How to manage and maintain farm dams
Farm dams are not just a set and forget arrangement. They need ongoing monitoring and management to maintain their integrity and continue to serve you.
A healthy and functioning farm dam can provide a wide range of benefits to you, your stock and the wider natural environment.
Maintaining dam integrity
Topdress any areas that become bare of topsoil as doon as possible. Water regularly and fertilise to establish a protective grass cover.
Keeping an open and functioning spillway is also important. To achieve this:
- don’t plant trees and shrubs in the spillway or they may restrict the flow of water
- regularly slash grass on the spillway and outlet slope to encourage a dense groundcover
- don’t use the spillway or outlet slope for vehicle access to help prevent erosion.
Monitor the dam wall for leaks and pack any weak points with clay and topsoil as needed.
Desilting farm dams
If you are collecting large amounts of sediment, you may need to dredge or desilt your farm dams. For practical reasons, this is best done during times of drought.
To avoid impacting local waterways, avoid placing dredged silt on the spillway, filter zone or drainage lines. It can be thinly applied to your paddocks or added to the dam wall as reinforcement.
Silt problems can be reduced by maintaining a healthy groundcover in your dam catchment areas.
Fencing and stock access
Fencing is an important step in protecting your dam. Fence off to stop stock damaging the structure, not to mention rabbits which can damage dam walls.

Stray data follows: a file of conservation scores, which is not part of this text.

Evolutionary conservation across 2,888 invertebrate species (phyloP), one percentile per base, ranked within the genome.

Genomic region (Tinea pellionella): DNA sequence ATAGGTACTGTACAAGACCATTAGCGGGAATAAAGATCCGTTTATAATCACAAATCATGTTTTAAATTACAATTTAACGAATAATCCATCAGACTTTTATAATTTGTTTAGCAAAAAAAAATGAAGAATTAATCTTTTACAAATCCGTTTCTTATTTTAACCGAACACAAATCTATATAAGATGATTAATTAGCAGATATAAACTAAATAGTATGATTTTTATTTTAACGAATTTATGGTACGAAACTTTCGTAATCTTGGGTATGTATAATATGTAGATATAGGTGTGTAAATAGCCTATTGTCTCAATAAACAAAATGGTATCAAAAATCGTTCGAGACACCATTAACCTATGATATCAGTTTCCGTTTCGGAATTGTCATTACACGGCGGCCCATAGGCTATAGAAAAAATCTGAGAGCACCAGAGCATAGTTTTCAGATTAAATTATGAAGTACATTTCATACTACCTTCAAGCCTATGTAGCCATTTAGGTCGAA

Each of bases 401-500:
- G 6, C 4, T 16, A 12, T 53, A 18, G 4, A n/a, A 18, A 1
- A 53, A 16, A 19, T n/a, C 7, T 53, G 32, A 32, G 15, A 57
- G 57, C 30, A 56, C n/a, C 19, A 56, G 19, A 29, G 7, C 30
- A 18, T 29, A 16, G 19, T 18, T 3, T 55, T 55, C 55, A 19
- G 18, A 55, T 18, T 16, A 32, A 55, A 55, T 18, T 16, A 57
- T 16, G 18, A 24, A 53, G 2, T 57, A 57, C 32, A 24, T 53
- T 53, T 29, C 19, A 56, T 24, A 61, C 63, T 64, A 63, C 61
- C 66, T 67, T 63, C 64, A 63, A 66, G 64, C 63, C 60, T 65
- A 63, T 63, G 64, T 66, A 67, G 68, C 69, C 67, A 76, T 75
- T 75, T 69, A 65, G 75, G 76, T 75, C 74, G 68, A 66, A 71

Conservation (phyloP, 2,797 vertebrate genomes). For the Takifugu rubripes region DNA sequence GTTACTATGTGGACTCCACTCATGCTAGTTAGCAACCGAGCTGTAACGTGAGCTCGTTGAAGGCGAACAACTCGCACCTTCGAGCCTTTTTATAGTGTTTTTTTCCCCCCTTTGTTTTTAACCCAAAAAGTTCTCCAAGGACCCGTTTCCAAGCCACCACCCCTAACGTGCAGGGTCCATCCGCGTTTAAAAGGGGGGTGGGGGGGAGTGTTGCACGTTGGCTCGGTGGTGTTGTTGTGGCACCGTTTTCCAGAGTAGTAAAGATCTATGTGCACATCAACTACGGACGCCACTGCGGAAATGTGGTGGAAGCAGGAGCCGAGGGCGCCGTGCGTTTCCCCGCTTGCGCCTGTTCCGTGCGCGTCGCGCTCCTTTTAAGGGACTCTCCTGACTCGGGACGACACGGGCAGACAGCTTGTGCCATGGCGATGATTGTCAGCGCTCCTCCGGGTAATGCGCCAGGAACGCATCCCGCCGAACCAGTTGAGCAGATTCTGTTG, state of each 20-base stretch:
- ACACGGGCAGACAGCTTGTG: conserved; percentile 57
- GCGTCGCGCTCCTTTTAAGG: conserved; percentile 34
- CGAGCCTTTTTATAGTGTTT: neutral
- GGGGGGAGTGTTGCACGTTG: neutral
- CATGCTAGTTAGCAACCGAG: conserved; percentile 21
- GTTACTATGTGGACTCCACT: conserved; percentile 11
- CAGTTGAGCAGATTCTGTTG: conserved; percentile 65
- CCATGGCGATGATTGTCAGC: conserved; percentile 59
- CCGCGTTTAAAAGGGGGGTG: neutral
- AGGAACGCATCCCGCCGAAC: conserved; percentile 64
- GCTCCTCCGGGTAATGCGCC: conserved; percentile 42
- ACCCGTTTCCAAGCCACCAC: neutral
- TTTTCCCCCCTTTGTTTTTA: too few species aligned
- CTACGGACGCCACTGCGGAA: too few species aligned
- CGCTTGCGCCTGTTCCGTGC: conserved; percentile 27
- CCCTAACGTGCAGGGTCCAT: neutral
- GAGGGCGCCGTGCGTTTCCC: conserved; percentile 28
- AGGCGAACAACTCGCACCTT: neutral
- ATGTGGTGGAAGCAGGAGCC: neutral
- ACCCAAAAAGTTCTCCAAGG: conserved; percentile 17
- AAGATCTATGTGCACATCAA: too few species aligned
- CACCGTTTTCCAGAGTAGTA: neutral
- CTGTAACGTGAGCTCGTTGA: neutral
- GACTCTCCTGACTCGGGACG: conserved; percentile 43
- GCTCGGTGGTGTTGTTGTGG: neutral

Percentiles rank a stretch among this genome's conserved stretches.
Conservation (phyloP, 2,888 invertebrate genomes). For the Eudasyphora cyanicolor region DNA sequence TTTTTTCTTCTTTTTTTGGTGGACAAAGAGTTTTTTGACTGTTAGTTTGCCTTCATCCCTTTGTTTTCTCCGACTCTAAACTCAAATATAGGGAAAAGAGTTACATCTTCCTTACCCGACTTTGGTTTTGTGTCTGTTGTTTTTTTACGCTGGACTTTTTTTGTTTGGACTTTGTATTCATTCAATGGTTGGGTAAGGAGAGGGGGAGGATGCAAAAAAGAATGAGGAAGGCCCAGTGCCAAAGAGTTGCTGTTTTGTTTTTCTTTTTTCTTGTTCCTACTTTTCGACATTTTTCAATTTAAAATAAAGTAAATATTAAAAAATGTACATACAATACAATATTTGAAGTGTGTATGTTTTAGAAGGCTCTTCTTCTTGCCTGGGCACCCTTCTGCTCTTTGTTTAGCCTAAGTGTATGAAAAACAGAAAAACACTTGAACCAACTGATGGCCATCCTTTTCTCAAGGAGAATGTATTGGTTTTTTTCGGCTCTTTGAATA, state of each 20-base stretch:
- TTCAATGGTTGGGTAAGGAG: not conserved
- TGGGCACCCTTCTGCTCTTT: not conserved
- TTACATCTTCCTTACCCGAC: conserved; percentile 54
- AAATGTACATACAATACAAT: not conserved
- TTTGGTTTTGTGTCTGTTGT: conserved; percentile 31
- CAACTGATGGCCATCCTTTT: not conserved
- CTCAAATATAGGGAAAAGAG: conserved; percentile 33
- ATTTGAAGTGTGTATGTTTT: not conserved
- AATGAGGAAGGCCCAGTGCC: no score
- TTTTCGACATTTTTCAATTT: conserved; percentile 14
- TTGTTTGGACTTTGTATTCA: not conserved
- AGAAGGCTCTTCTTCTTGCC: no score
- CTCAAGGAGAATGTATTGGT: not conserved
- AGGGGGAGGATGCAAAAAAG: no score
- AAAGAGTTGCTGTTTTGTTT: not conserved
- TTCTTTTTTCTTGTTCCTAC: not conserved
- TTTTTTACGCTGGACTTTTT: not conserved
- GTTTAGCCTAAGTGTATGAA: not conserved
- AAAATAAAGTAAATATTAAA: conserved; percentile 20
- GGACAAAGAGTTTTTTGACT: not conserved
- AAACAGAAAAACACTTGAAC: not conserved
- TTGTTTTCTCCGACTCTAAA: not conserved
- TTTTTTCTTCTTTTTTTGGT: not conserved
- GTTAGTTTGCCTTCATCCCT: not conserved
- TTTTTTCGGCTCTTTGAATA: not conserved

Where possible fence at least 10m from the high water line.
If you are running stock, have water points away from the dam through either gravity fed troughs or through pumping. This will help maintain water quality as well as protect your dam from damage.
If can’t do this, then have one point that stock can access and reinforce the path to the water’s edge with rocks to stabilise and prevent erosion damage.
Farm dams are sadly one of the leading causes of fatalities in children. So fencing is also an important safety feature to protecting your children and guests to your land.
You may want to get a vehicle in to access water for firefighting or watering plantings, so remember to include a gate in your designs.
Supporting a healthy dam environment
Farm dams can be refuges to a wide variety of wildlife and there are things you can do to encourage this.
Fencing, again, can protect vegetation and allow terrestrial and aquatic plants to regenerate. You can also plant appropriate species to create habitat and a healthy environment.
As vegetation established, your farm dam will become home to a wide range of animals, including birds, frog, bats, yabbies and a spectacular variety of insects such dragonflies.
Adding logs and large stones can also provide important habitat, so try to include some structure to your dam where you can.
As well as supporting a healthy environment, a wildlife-friendly farm dam can also become a nice place to visit and recharge well. Perhaps even include a bench or sturdy log so you can sit and enjoy the tranquillity.
Planting on farm dam walls
Planting around your dam can have many benefits to erosion, evaporation and local wildlife.
If you can, avoid planting large shrubs and trees on dam walls, as their roots can create possible seepage points.
However, you can plant a wide array of aquatic and terrestrial plants to support the stability, water quality and function of your farm dam.
To find out more about best practices in farm dam management, check out the following resources:
- Building farm dams (NSW DPI)
- Managing dams (Agricultural Victoria)
- Farm dam enhancement (Sustainable Farms)
- Farm dams (Water NSW)
- The Rural Living Handbook (Local Land Services)